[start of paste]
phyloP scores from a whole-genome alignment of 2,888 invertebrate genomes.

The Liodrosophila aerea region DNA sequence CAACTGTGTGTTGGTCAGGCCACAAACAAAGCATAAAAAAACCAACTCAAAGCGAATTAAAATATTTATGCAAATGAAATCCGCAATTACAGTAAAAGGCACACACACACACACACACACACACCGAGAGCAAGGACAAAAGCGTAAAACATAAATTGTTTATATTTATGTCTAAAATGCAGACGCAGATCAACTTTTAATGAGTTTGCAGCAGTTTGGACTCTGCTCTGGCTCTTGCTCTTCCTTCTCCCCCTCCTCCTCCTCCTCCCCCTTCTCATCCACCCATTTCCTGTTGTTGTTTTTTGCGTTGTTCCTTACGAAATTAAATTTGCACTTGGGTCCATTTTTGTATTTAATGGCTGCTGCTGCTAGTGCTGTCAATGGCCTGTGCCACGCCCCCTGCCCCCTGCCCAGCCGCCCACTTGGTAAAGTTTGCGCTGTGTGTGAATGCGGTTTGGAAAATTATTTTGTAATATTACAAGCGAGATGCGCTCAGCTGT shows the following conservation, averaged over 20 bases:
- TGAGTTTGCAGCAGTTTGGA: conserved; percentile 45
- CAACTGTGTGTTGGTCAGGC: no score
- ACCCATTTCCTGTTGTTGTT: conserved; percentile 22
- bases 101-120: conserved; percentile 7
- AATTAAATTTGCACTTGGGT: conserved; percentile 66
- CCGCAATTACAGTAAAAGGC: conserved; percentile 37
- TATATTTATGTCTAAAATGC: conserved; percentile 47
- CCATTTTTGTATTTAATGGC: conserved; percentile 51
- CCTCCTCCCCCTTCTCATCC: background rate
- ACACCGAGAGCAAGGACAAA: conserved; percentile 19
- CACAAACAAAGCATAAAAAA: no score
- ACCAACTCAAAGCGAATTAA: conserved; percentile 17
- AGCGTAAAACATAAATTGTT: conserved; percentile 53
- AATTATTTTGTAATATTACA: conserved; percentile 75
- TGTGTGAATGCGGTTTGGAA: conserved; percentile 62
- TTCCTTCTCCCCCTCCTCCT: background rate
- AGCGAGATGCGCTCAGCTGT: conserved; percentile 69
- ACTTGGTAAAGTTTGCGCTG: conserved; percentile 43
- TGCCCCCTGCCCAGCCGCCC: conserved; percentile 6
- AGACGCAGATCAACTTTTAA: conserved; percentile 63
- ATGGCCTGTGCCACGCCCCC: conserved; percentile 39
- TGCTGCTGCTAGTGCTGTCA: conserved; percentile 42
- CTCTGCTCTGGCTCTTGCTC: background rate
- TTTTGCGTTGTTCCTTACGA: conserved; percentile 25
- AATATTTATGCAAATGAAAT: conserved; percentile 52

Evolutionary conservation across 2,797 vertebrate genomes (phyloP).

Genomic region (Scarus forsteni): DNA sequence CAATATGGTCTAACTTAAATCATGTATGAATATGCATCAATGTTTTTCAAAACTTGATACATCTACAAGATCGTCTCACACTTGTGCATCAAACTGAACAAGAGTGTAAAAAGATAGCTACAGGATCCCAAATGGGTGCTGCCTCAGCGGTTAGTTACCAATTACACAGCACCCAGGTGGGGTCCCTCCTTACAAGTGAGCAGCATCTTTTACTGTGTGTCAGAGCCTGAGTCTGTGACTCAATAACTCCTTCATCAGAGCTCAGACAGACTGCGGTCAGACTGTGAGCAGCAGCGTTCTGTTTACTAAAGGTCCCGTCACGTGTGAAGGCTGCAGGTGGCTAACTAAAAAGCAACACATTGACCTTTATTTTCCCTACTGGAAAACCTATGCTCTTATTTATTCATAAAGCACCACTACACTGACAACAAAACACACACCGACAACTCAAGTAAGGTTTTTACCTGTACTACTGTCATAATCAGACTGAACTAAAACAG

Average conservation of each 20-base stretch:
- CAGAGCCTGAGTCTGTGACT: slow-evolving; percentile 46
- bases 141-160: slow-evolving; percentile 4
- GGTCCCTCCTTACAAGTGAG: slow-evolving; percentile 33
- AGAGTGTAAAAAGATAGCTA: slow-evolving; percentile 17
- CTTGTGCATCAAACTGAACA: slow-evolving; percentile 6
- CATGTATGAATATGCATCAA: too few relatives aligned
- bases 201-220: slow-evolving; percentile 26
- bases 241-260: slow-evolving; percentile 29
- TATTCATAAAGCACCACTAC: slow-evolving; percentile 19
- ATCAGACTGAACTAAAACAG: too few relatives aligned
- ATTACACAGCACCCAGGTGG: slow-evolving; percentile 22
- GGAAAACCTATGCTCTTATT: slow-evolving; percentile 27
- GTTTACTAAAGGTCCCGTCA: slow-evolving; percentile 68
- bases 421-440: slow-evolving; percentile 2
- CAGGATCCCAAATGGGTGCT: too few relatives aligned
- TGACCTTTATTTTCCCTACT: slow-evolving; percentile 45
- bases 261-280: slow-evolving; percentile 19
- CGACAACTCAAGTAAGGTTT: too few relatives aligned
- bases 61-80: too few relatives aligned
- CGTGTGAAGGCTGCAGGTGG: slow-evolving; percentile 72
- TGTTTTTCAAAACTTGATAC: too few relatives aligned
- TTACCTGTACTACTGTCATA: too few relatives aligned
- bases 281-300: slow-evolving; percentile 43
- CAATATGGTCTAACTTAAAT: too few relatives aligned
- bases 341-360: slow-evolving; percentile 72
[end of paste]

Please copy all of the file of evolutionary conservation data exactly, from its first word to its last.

phyloP scores from a whole-genome alignment of 2,888 invertebrate genomes.

The Liodrosophila aerea region DNA sequence CAACTGTGTGTTGGTCAGGCCACAAACAAAGCATAAAAAAACCAACTCAAAGCGAATTAAAATATTTATGCAAATGAAATCCGCAATTACAGTAAAAGGCACACACACACACACACACACACACCGAGAGCAAGGACAAAAGCGTAAAACATAAATTGTTTATATTTATGTCTAAAATGCAGACGCAGATCAACTTTTAATGAGTTTGCAGCAGTTTGGACTCTGCTCTGGCTCTTGCTCTTCCTTCTCCCCCTCCTCCTCCTCCTCCCCCTTCTCATCCACCCATTTCCTGTTGTTGTTTTTTGCGTTGTTCCTTACGAAATTAAATTTGCACTTGGGTCCATTTTTGTATTTAATGGCTGCTGCTGCTAGTGCTGTCAATGGCCTGTGCCACGCCCCCTGCCCCCTGCCCAGCCGCCCACTTGGTAAAGTTTGCGCTGTGTGTGAATGCGGTTTGGAAAATTATTTTGTAATATTACAAGCGAGATGCGCTCAGCTGT shows the following conservation, averaged over 20 bases:
- TGAGTTTGCAGCAGTTTGGA: conserved; percentile 45
- CAACTGTGTGTTGGTCAGGC: no score
- ACCCATTTCCTGTTGTTGTT: conserved; percentile 22
- bases 101-120: conserved; percentile 7
- AATTAAATTTGCACTTGGGT: conserved; percentile 66
- CCGCAATTACAGTAAAAGGC: conserved; percentile 37
- TATATTTATGTCTAAAATGC: conserved; percentile 47
- CCATTTTTGTATTTAATGGC: conserved; percentile 51
- CCTCCTCCCCCTTCTCATCC: background rate
- ACACCGAGAGCAAGGACAAA: conserved; percentile 19
- CACAAACAAAGCATAAAAAA: no score
- ACCAACTCAAAGCGAATTAA: conserved; percentile 17
- AGCGTAAAACATAAATTGTT: conserved; percentile 53
- AATTATTTTGTAATATTACA: conserved; percentile 75
- TGTGTGAATGCGGTTTGGAA: conserved; percentile 62
- TTCCTTCTCCCCCTCCTCCT: background rate
- AGCGAGATGCGCTCAGCTGT: conserved; percentile 69
- ACTTGGTAAAGTTTGCGCTG: conserved; percentile 43
- TGCCCCCTGCCCAGCCGCCC: conserved; percentile 6
- AGACGCAGATCAACTTTTAA: conserved; percentile 63
- ATGGCCTGTGCCACGCCCCC: conserved; percentile 39
- TGCTGCTGCTAGTGCTGTCA: conserved; percentile 42
- CTCTGCTCTGGCTCTTGCTC: background rate
- TTTTGCGTTGTTCCTTACGA: conserved; percentile 25
- AATATTTATGCAAATGAAAT: conserved; percentile 52

Evolutionary conservation across 2,797 vertebrate genomes (phyloP).

Genomic region (Scarus forsteni): DNA sequence CAATATGGTCTAACTTAAATCATGTATGAATATGCATCAATGTTTTTCAAAACTTGATACATCTACAAGATCGTCTCACACTTGTGCATCAAACTGAACAAGAGTGTAAAAAGATAGCTACAGGATCCCAAATGGGTGCTGCCTCAGCGGTTAGTTACCAATTACACAGCACCCAGGTGGGGTCCCTCCTTACAAGTGAGCAGCATCTTTTACTGTGTGTCAGAGCCTGAGTCTGTGACTCAATAACTCCTTCATCAGAGCTCAGACAGACTGCGGTCAGACTGTGAGCAGCAGCGTTCTGTTTACTAAAGGTCCCGTCACGTGTGAAGGCTGCAGGTGGCTAACTAAAAAGCAACACATTGACCTTTATTTTCCCTACTGGAAAACCTATGCTCTTATTTATTCATAAAGCACCACTACACTGACAACAAAACACACACCGACAACTCAAGTAAGGTTTTTACCTGTACTACTGTCATAATCAGACTGAACTAAAACAG

Average conservation of each 20-base stretch:
- CAGAGCCTGAGTCTGTGACT: slow-evolving; percentile 46
- bases 141-160: slow-evolving; percentile 4
- GGTCCCTCCTTACAAGTGAG: slow-evolving; percentile 33
- AGAGTGTAAAAAGATAGCTA: slow-evolving; percentile 17
- CTTGTGCATCAAACTGAACA: slow-evolving; percentile 6
- CATGTATGAATATGCATCAA: too few relatives aligned
- bases 201-220: slow-evolving; percentile 26
- bases 241-260: slow-evolving; percentile 29
- TATTCATAAAGCACCACTAC: slow-evolving; percentile 19
- ATCAGACTGAACTAAAACAG: too few relatives aligned
- ATTACACAGCACCCAGGTGG: slow-evolving; percentile 22
- GGAAAACCTATGCTCTTATT: slow-evolving; percentile 27
- GTTTACTAAAGGTCCCGTCA: slow-evolving; percentile 68
- bases 421-440: slow-evolving; percentile 2
- CAGGATCCCAAATGGGTGCT: too few relatives aligned
- TGACCTTTATTTTCCCTACT: slow-evolving; percentile 45
- bases 261-280: slow-evolving; percentile 19
- CGACAACTCAAGTAAGGTTT: too few relatives aligned
- bases 61-80: too few relatives aligned
- CGTGTGAAGGCTGCAGGTGG: slow-evolving; percentile 72
- TGTTTTTCAAAACTTGATAC: too few relatives aligned
- TTACCTGTACTACTGTCATA: too few relatives aligned
- bases 281-300: slow-evolving; percentile 43
- CAATATGGTCTAACTTAAAT: too few relatives aligned
- bases 341-360: slow-evolving; percentile 72